Equidistant to the other two tribes sat the Historians. They didn't have too many thoughts on the probable prevalence of intelligent, spacefaring extraterrestrials— but if there are any, they said, they're not just going to be smart. They're going to be mean.
It might seem almost too obvious a conclusion. What is Human history, if not an ongoing succession of greater technologies grinding lesser ones beneath their boots? But the subject wasn't merely Human history, or the unfair advantage that tools gave to any given side; the oppressed snatch up advanced weaponry as readily as the oppressor, given half a chance. No, the real issue was how those tools got there in the first place. The real issue was what tools are for.
To the Historians, tools existed for only one reason: to force the universe into unnatural shapes. They treated nature as an enemy, they were by definition a rebellion against the way things were. Technology is a stunted thing in benign environments, it never thrived in any culture gripped by belief in natural harmony. Why invent fusion reactors if your climate is comfortable, if your food is abundant? Why build fortresses if you have no enemies? Why force change upon a world which poses no threat?
Human civilization had a lot of branches, not so long ago. Even into the twenty-first century, a few isolated tribes had barely developed stone tools. Some settled down with agriculture. Others weren't content until they had ended nature itself, still others until they'd built cities in space.
We all rested eventually, though. Each new technology trampled lesser ones, climbed to some complacent asymptote, and stopped—until my own mother packed herself away like a larva in honeycomb, softened by machinery, robbed of incentive by her own contentment.
But history never said that everyone had to stop where we did. It only suggested that those who had stopped no longer struggled for existence. There could be other, more hellish worlds where the best Human technology would crumble, where the environment was still the enemy, where the only survivors were those who fought back with sharper tools and stronger empires. The threats contained in those environments would not be simple ones. Harsh weather and natural disasters either kill you or they don't, and once conquered—or adapted to— they lose their relevance. No, the only environmental factors that continued to matter were those that fought back, that countered new strategies with newer ones, that forced their enemies to scale ever-greater heights just to stay alive. Ultimately, the only enemy that mattered was an intelligent one.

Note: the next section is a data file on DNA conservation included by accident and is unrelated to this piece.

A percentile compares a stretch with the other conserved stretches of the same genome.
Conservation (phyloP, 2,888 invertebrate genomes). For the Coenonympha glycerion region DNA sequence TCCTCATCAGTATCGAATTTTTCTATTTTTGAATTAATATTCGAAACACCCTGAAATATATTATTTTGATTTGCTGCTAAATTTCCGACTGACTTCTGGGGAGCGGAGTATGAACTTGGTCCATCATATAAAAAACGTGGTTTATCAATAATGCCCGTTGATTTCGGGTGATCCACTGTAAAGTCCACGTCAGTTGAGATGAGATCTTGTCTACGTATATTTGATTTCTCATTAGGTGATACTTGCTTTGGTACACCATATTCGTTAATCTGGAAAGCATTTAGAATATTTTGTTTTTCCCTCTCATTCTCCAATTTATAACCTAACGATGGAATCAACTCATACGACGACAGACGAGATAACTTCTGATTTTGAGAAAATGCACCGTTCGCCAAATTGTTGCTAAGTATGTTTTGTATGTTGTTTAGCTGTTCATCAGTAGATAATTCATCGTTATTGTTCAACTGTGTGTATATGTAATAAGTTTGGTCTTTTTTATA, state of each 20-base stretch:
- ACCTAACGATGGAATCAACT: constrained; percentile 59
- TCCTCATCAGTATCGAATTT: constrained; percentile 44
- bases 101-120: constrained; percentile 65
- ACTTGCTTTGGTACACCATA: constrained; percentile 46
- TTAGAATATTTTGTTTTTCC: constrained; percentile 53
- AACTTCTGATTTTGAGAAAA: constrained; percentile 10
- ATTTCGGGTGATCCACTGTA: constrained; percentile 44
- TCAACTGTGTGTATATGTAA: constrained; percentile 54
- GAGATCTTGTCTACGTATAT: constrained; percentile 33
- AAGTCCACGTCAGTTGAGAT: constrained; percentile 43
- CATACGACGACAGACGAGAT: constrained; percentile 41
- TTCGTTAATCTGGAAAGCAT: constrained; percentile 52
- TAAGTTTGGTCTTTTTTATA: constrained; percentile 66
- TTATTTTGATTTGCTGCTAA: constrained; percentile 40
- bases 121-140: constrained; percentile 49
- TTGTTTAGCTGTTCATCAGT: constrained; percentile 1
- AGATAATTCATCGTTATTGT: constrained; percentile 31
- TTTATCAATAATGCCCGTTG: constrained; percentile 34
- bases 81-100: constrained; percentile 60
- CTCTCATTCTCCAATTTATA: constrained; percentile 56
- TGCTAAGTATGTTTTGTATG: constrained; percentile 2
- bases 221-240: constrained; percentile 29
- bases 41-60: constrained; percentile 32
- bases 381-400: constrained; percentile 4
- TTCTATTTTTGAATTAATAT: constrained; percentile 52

And if the best toys do end up in the hands of those who've never forgotten that life itself is an act of war against intelligent opponents, what does that say about a race whose machines travel between the stars?
I doubt Cixin is referring to this passage, though, since Blindsight was published only two years before The Dark Forest.
All of the concepts introduced are persistently interesting because they are unique, novel, and cutting edge. No other sci-fi manages to perplex and stir the imagination as effectively as Cixin does, while still remaining relatable.
Holistic view of humanity
The novel's dire straights are enhanced and relatable by the current Covid-19 pandemic. Future confidence (and its opposite, future dread) are concepts related to both the Trisolaran invasion and Covid-19.
But more importantly, pulling the reader's perspective out from their position rooted on Earth, and persistently placing it somewhere in the distant galaxy, truly broadens the scope of the mind. Carl Sagan style. Except that Carl Sagan's rose-colored worldview is tempered against the constant threat of interstellar violence.
The Dark Forest metaphor
The Dark Forest as an explanation for the Fermi Paradox is outstanding. A truly visionary- and terrifying- idea.
I'm surprised that there was no mention of the Trisolaran fleet cannibalizing itself in the same way the (unwitting) interstellar human fleet had. It is based on axioms, after all.
The Final Scene
Reminiscent of The Truman Show, looking at the sky and telling God to go fuck himself, I win. That was satisfying.
I've written much more about The Bad, but that is just because the bad parts need explaining and the good parts don't. The Dark Forest is well worth the effort.